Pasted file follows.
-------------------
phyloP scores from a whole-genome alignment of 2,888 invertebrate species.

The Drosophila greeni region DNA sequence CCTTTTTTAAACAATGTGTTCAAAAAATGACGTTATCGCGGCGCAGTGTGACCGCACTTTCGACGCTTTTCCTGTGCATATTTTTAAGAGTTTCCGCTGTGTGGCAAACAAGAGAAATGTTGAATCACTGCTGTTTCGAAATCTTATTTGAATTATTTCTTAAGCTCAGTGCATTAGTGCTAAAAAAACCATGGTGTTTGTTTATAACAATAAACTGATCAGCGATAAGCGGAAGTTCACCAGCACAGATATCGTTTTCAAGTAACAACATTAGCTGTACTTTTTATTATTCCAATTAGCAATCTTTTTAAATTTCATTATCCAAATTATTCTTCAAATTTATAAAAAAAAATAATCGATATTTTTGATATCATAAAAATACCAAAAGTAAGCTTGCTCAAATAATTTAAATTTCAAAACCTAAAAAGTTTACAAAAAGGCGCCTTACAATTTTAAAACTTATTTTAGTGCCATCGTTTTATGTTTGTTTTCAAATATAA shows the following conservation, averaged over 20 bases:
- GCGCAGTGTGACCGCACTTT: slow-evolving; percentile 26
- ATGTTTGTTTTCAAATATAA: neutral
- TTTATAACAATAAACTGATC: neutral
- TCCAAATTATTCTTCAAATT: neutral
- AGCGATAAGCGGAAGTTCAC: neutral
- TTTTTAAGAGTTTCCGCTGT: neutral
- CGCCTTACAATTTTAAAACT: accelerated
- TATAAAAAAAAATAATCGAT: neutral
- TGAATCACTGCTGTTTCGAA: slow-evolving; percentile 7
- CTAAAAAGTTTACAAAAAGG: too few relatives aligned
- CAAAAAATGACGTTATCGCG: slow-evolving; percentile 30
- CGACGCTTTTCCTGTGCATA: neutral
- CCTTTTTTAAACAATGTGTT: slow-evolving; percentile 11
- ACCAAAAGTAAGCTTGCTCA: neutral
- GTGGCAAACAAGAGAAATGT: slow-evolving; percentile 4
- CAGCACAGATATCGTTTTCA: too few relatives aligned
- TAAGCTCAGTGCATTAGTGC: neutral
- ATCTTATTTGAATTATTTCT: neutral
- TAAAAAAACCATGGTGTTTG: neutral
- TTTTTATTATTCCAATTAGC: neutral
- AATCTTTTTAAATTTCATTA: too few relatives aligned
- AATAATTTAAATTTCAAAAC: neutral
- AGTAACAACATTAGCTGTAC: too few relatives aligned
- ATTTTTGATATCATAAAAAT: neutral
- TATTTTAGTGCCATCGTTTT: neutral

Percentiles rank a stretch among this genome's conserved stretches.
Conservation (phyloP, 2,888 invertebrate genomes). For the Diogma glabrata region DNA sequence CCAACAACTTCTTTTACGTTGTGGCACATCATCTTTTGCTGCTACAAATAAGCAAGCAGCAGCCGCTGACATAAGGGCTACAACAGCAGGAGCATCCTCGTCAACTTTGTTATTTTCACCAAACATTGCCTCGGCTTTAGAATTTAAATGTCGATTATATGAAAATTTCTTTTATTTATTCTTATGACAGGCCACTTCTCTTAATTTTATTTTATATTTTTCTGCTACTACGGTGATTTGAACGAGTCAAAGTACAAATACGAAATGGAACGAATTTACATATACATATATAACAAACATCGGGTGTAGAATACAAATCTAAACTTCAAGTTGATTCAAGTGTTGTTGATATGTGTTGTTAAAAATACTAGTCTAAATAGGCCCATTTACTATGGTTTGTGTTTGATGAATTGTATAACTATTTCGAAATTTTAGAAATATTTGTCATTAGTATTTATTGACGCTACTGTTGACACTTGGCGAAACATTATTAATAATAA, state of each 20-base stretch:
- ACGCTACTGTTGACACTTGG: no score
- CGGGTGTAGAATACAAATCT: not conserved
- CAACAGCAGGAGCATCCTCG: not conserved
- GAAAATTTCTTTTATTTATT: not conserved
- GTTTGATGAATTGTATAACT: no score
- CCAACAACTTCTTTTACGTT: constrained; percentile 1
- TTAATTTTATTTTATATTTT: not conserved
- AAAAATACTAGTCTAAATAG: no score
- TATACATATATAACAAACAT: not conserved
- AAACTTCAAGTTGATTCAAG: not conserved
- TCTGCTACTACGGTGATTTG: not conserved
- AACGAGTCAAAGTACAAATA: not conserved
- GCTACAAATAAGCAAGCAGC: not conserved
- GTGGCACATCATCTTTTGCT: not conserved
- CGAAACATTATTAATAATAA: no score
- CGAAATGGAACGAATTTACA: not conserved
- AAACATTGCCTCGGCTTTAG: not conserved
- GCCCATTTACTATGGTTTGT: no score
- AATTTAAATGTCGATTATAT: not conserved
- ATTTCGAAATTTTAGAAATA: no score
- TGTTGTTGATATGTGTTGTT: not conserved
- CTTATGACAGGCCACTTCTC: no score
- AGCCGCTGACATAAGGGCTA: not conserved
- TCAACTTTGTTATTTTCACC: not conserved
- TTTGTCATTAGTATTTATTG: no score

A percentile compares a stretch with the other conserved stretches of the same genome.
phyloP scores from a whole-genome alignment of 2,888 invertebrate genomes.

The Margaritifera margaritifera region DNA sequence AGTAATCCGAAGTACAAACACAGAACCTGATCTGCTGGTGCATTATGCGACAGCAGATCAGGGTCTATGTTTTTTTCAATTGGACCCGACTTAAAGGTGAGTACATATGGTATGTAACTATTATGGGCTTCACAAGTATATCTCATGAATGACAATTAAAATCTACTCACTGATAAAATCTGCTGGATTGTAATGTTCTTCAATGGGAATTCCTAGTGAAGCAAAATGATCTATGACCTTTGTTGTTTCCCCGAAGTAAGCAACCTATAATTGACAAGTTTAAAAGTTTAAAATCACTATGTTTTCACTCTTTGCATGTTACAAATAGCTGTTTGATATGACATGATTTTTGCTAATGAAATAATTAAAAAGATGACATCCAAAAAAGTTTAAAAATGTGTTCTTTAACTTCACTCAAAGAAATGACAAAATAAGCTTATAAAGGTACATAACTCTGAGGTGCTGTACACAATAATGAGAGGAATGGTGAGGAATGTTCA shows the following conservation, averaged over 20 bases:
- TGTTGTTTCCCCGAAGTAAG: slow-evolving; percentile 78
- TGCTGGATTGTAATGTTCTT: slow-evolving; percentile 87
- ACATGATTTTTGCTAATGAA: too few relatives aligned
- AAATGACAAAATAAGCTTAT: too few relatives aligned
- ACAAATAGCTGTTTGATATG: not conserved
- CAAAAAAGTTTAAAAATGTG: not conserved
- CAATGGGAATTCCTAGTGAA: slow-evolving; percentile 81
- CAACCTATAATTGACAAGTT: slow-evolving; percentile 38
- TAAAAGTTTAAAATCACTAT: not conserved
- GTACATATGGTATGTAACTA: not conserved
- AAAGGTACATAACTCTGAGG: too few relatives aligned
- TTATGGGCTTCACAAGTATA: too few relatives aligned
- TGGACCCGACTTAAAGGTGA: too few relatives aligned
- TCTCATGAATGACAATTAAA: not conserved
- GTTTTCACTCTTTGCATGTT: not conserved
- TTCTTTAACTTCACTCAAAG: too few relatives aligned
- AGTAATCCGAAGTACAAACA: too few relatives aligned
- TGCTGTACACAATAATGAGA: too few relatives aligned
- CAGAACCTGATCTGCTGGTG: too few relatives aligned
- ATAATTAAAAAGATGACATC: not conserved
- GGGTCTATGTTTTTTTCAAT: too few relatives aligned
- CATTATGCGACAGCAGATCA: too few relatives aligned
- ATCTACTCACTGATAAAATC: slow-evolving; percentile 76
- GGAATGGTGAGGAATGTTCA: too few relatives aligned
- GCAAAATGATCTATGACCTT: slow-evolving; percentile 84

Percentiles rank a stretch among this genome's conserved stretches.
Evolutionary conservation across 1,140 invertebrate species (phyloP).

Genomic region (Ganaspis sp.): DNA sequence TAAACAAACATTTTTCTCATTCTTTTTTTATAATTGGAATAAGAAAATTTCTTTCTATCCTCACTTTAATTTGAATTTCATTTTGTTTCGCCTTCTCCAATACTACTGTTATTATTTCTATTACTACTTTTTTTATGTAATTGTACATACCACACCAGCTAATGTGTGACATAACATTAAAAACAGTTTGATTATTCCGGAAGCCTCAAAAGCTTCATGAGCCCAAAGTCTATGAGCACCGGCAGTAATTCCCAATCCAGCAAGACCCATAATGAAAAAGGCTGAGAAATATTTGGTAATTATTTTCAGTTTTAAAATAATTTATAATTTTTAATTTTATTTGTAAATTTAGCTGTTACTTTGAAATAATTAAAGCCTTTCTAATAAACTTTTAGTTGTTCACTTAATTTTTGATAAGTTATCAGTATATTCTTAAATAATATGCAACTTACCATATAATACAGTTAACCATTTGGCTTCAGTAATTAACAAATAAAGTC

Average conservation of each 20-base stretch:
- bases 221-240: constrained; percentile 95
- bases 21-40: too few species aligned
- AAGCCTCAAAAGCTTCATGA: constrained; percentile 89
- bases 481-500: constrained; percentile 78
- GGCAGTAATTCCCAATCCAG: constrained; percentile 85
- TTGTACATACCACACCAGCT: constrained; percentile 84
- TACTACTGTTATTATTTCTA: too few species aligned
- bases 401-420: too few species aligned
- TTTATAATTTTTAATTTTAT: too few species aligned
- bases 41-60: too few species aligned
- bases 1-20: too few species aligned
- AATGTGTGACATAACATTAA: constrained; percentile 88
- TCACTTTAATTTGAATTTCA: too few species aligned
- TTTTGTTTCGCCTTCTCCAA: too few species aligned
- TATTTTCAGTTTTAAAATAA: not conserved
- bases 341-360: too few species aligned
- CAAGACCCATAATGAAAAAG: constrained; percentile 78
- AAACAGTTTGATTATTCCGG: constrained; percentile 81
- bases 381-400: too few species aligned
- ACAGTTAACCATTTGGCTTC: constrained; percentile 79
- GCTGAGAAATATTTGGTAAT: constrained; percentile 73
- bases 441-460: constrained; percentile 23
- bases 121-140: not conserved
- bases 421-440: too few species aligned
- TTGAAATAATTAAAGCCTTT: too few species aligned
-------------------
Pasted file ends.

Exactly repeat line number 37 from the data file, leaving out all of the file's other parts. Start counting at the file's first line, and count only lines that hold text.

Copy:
- AAAAATACTAGTCTAAATAG: no score